Read counts generated from featureCounts
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8 months ago
basuanubhav ▴ 80

Hey all, I had a doubt regarding the output generated by featureCounts. So, what would be the difference in output between the following commands:

featureCounts -p -s 2 -F GTF -t exon -a annotation.gtf -o counts.txt sample.bam

featureCounts -p -s 2 -F GTF -t gene -a annotation.gtf -o counts.txt sample.bam


From what I understand, the second command will only read the lines in the GTF which have 'gene' in the 3rd column while the first command will count the exon lines. Also, the sum of the reads for all exons of a gene should be the same as the number of reads for the gene as a whole. So, should the output file have the same counts for both?

Thanks,

featureCounts • 405 views
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8 months ago

From what I understand, the second command will only read the lines in the GTF which have 'gene' in the 3rd column while the first command will count the exon lines.

This is correct. Both will be aggregated on the gene_id metafeature (that is the default for option -g) in a 1 - 1 relationship with -t gene or in a n - 1 relationship with -t exon.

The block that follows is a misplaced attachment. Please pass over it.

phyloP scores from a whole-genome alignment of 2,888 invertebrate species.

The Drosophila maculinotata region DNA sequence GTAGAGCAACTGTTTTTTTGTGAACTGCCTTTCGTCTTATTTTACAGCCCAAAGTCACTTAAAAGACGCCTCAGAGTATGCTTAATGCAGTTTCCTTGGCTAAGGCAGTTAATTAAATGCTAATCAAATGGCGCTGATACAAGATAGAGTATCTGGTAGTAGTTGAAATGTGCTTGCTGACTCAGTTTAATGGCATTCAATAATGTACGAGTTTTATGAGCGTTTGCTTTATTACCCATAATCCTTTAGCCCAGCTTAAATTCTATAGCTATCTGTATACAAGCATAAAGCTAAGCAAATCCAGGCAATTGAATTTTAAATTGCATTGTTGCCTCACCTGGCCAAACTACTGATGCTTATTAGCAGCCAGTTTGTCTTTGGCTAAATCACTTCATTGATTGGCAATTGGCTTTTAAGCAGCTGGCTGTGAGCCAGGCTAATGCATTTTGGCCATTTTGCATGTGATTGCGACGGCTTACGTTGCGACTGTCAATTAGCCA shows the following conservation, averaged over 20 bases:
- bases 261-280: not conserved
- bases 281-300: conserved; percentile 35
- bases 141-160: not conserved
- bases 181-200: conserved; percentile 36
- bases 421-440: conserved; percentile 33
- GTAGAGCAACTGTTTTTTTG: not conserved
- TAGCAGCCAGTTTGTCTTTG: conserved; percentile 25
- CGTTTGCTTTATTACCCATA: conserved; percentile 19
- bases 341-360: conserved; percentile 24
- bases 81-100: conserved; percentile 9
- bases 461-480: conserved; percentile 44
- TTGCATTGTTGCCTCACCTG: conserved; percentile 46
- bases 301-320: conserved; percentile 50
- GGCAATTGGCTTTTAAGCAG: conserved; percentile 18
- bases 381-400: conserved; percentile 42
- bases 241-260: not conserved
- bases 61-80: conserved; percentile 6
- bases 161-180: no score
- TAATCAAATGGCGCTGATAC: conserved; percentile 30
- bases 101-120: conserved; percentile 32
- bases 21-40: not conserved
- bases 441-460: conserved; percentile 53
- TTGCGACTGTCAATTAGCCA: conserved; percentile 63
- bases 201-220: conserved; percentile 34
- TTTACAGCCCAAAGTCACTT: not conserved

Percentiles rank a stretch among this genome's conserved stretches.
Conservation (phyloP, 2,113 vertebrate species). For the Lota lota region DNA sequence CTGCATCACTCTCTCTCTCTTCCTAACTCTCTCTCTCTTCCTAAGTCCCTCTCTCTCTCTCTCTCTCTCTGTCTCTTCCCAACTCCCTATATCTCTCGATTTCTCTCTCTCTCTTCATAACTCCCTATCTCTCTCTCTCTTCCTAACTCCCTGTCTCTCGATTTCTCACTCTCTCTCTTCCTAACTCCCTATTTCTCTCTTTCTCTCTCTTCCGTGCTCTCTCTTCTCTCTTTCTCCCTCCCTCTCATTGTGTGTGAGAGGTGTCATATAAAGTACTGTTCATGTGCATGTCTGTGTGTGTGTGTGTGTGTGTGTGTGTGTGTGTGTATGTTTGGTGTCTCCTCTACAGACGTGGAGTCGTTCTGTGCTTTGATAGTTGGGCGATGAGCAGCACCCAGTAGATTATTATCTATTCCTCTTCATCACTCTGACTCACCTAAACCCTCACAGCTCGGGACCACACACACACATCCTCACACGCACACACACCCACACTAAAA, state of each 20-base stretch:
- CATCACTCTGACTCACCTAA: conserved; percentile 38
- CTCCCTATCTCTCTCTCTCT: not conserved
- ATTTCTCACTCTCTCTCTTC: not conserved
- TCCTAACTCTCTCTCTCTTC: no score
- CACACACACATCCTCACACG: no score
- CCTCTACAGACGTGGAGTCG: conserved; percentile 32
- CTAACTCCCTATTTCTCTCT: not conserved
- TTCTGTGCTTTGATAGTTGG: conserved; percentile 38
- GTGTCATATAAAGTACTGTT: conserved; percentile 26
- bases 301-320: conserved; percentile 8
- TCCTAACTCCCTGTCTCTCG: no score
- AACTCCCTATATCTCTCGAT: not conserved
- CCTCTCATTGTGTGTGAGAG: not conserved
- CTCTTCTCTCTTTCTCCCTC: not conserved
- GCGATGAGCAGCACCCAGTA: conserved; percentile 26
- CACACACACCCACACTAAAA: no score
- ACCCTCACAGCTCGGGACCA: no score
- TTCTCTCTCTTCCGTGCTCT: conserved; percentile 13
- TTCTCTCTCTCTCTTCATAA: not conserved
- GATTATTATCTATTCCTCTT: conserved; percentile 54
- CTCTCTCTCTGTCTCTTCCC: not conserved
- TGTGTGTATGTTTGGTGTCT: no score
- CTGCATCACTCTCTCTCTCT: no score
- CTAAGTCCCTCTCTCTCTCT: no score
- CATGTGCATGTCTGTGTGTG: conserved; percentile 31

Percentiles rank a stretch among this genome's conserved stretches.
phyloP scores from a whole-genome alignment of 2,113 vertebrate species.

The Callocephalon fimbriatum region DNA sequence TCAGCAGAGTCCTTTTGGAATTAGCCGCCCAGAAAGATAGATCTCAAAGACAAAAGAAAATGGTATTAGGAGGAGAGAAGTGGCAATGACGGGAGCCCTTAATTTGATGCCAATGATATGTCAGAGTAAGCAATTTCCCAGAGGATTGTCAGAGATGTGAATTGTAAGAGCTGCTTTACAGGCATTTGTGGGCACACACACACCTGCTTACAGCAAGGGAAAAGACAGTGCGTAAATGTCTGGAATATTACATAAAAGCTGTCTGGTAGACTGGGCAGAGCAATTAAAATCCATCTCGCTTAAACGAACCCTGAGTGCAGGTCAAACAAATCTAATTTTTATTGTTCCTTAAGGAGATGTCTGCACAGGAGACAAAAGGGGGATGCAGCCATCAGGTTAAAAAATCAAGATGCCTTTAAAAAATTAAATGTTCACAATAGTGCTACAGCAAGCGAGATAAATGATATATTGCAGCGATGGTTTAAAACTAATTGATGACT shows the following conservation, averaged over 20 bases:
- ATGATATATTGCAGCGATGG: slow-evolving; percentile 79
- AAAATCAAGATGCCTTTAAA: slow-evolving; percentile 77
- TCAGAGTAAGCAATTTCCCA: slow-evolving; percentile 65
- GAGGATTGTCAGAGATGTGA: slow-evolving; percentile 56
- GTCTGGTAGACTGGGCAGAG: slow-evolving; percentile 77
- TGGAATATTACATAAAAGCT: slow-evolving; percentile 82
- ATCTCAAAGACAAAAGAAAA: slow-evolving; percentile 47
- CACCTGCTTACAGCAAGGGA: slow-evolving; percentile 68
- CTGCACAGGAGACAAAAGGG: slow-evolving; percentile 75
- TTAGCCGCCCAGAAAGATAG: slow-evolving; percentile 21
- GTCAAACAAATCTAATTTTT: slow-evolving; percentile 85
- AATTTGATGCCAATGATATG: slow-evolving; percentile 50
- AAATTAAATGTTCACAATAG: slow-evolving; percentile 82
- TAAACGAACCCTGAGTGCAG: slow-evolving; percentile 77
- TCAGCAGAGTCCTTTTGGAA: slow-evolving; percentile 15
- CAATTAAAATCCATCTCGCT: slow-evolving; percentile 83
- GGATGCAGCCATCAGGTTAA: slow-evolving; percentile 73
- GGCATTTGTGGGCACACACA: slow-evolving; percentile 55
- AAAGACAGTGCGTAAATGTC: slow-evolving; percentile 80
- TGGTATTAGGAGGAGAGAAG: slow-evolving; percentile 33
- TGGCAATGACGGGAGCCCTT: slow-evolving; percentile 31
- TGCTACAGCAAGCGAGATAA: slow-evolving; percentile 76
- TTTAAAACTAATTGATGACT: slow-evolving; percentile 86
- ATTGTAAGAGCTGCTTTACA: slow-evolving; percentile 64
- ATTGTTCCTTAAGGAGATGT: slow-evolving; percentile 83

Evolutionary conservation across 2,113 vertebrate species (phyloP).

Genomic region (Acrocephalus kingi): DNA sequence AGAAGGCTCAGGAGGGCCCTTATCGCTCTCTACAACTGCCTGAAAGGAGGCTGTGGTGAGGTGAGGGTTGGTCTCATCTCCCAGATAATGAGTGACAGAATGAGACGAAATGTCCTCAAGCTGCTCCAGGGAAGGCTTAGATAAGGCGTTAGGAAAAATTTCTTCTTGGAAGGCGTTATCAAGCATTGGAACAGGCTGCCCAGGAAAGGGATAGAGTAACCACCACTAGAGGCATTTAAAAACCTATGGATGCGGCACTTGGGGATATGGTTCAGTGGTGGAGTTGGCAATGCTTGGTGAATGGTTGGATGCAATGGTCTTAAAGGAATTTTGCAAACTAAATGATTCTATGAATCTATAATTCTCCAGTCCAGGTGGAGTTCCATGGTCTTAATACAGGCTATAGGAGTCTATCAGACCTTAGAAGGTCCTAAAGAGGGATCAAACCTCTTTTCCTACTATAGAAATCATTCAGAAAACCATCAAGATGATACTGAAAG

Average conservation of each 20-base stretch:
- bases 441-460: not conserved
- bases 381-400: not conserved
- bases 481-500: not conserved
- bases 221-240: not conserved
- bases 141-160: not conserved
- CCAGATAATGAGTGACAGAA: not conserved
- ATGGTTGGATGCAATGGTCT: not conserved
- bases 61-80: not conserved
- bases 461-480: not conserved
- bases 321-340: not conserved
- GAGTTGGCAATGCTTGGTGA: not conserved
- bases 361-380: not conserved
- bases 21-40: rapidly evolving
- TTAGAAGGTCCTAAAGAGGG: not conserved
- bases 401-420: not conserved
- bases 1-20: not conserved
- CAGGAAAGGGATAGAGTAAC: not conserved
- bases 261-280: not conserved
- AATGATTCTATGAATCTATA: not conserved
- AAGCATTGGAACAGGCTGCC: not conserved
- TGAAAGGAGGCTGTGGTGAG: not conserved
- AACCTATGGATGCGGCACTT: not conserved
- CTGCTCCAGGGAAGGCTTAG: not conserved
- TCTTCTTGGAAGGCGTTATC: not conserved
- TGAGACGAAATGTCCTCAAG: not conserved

Also, the sum of the reads for all exons of a gene should be the same as the number of reads for the gene as a whole.

This is not necessarily true. -t gene will also count reads mapped on introns. Usually this will account for low read count because introns are often spliced out but there are many cases of intron retention, and in some species (such as mammals) average intron length is much longer than average exon length. Also because of splicing dynamic, it is possible to sequence unspliced or partially spliced pre-mRNA. So in general, you should not expect the option -t exon and -t gene to produce the same counts.

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Ah, thanks for the nice explanation. I hadn't thought of the aspect of reads aligning to introns skewing results. So, ideally, for an RNAseq experiment, I would want to use -t exon, correct?

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Yes, definitely in most cases !

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Thanks a lot, cheers!

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PS: unrelated to your question, but usually we do not use the -o option because it is often better to discard read that can not be unambiguously assigned, at least for differential expression analysis.

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Yes absolulety! Even I dont use the -O option. The -o I have used is just to define the output file.

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